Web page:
Discussion of results
The main results of this study shows that expenditure on health is co-integrated with economic growth, with a significant positive impact of expenditure on health for countries in the CEMAC sub region and the five other African countries that achieve the Abuja target. But the impact is higher for countries that achieve the Abuja target than CEMAC countries that do not achieve the target. These results confirm those of Baldacci et al. , who used a panel of 120 developing countries to show that health expenditure have a positive and significant impact on growth over a particular timeframe. He equally highlighted that health expenditure is a flow but not a stock. These results equally corroborates with that of Bloom et al.  who estimated a production function and concluded that there is a statistical significant positive effect of health expenditure on economic growth.
Evidence of co-integration between health expenditure and economic growth for both sets of studies goes in line with the works of Mandiefe and Tieguhong  who used the vector error correction model to verify if there is any short run or long run relationship between health expenditure and economic growth. Their results showed that there is no short-run relationship but there is a long-run relationship between the variables. These results are in contradiction to the works of Ogundipe et al. , who examined the impact of health expenditure on economic growth in Nigeria but noticed a negative and significant impact. The result of Ogundipe et al.  is equally contrary to that of Bakare and Sanmi  in Nigeria who came to a conclusion that expenditure on health have a positive and significant effect on economic growth.
The long-run relationship between health expenditures and other proxies of health like life expectancy and economic growth in this study corroborates with that of Dreiger and Reimers  who used panel co-intergration regression on a sample of 15 OECD countries to conclude that there is evidence of long-run relationship between economic growth and health expenditure and other proxies of health. Mila and Sadeghi verified the relationship between expenditure on health and economic growth by examining the direction of causality and if there is any long-run or short run relationship between health expenditure and economic growth. The results showed a short-run causality running from GDP to health expenditure, but there is a bilateral long-run relationship between economic growth and health expenditure. These findings confirm the results of our study.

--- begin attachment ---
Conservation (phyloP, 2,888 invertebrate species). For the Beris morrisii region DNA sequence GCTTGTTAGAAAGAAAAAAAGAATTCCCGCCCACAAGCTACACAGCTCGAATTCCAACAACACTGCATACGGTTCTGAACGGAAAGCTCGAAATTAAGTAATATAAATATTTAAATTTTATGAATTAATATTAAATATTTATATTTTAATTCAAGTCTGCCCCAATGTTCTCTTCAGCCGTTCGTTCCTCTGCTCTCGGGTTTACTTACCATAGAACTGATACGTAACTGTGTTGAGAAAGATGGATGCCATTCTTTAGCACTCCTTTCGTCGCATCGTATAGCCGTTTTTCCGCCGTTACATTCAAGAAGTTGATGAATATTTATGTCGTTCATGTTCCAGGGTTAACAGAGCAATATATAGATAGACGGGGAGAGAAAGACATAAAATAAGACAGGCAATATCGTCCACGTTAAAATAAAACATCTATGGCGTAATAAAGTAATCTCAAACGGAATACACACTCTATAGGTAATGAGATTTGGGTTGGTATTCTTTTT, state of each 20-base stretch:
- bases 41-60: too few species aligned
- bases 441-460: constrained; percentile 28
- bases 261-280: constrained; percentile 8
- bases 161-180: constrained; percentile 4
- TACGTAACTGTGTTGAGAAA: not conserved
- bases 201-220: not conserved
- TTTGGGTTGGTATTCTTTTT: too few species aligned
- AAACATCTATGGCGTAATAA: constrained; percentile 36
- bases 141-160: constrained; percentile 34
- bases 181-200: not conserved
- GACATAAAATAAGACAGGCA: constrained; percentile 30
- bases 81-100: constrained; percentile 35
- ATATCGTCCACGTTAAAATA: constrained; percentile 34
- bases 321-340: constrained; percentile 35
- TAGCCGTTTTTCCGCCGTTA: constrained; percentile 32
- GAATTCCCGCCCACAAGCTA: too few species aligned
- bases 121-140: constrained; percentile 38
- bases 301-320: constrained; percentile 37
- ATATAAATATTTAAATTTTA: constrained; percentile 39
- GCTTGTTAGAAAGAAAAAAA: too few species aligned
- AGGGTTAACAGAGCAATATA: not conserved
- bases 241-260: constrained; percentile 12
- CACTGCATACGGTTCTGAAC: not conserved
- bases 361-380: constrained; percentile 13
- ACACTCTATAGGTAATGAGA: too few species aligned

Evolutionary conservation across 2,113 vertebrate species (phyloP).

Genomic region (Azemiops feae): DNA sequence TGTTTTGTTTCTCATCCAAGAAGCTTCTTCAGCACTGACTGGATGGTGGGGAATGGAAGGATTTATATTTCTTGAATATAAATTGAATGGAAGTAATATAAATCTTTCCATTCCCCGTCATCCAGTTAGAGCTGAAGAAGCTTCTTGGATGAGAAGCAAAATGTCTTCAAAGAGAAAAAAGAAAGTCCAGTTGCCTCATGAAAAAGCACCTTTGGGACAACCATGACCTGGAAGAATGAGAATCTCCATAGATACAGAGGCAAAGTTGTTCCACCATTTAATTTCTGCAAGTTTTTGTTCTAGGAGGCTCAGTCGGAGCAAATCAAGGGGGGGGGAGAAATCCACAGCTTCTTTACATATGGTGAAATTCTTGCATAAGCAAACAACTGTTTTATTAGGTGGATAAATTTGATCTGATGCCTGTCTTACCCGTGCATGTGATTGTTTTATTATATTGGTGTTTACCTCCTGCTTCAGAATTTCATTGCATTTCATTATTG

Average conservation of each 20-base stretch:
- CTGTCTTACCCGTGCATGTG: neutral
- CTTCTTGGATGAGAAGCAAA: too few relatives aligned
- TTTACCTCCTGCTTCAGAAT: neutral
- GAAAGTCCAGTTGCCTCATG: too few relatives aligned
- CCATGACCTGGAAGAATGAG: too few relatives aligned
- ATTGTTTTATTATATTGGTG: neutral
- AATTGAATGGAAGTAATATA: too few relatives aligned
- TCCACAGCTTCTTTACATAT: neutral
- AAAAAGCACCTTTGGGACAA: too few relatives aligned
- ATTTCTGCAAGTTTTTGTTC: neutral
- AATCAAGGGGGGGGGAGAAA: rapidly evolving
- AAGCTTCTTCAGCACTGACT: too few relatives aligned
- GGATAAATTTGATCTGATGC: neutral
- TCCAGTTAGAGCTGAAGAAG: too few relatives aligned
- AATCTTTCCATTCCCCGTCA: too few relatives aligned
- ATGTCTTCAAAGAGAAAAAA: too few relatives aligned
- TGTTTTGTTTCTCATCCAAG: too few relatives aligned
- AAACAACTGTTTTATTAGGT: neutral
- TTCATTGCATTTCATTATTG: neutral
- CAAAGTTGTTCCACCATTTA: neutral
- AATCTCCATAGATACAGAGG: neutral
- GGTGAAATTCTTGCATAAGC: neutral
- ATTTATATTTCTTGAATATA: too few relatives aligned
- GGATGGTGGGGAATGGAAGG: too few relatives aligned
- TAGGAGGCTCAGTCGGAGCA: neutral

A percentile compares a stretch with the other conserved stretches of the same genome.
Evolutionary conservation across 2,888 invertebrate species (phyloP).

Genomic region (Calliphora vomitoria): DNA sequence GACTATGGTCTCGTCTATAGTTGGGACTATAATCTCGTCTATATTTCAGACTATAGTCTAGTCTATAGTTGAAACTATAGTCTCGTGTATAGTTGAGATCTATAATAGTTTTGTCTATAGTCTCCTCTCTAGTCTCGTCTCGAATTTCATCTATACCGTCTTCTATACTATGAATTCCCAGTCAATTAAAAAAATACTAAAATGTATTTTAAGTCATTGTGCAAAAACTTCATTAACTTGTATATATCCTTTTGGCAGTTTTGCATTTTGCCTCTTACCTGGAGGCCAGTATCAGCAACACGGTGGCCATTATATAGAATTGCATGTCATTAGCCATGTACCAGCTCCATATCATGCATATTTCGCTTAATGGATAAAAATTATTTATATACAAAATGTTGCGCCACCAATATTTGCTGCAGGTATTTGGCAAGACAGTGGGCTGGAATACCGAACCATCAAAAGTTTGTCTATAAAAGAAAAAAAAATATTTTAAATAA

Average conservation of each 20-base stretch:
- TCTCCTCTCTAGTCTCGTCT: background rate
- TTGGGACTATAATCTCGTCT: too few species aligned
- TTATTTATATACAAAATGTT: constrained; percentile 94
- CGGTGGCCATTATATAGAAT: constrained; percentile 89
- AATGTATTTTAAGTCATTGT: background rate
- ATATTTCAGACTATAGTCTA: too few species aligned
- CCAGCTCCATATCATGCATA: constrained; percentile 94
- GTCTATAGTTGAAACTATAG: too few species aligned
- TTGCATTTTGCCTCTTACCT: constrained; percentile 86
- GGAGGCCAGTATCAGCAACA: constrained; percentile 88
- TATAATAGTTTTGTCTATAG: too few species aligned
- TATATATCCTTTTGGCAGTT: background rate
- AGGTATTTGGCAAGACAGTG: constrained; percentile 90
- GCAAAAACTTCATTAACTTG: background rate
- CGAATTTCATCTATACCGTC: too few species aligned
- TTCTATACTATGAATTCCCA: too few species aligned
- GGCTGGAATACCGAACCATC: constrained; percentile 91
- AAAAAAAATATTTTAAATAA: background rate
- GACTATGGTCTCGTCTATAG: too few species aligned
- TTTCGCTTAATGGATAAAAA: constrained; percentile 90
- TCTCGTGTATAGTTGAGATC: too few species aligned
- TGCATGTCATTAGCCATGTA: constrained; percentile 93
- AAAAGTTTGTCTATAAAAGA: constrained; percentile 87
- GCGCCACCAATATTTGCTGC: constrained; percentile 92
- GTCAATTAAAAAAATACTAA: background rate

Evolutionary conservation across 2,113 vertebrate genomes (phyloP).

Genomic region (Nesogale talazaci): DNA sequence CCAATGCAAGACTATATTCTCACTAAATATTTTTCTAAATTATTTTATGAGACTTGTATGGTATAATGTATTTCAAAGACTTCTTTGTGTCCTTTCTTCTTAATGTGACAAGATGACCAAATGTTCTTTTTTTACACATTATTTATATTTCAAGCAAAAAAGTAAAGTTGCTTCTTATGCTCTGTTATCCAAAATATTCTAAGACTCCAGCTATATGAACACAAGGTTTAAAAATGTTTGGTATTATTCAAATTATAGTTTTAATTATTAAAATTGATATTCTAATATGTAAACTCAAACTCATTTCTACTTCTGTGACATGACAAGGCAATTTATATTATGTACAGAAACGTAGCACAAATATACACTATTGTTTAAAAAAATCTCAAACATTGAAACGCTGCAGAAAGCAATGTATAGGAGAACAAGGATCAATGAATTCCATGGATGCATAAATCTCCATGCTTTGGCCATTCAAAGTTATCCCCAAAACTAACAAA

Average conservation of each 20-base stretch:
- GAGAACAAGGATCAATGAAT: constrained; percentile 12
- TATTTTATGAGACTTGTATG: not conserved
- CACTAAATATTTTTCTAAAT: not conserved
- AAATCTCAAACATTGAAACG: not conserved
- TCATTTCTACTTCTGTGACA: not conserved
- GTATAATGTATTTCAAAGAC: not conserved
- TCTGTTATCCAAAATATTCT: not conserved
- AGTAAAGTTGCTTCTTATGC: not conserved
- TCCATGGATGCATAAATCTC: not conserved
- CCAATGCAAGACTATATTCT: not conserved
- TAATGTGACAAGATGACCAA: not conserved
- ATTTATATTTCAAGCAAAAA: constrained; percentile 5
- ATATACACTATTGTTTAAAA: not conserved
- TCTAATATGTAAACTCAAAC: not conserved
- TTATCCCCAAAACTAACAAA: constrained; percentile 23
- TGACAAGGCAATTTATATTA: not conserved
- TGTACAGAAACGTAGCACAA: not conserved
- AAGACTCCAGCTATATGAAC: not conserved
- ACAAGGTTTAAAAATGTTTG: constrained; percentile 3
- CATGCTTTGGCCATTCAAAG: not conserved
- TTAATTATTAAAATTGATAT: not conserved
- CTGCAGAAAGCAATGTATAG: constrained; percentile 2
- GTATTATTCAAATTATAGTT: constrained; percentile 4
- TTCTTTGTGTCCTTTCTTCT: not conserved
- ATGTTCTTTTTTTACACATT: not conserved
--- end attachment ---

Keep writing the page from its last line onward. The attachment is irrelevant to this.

Contemporary debate of how life expectancy affects economic growth is expanded in this paper, divergent views and empirical results have emerged relative to this topic; Barro  used a sample of 84 countries to show that there is a positive and significant impact of life expectancy on economic growth. Bloom et al.  used a sample of 104 countries and concluded that increase in life expectancy leads to increase in GDP by 2.65 to 4%. These authors highlight that life expectancy have a positive impact on GDP per capita. The results of this study however shows a negative and significant impact of life expectancy on economic growth, this view is supported by other empirical studies like that of Acemoglu and Johnson  who showed that health care inovations increases population growth and life expectancy which instead reduces per capital GDP per head. Barro and Lee  used new income data set to show a negative and significant impact of life expectancy on economic growth.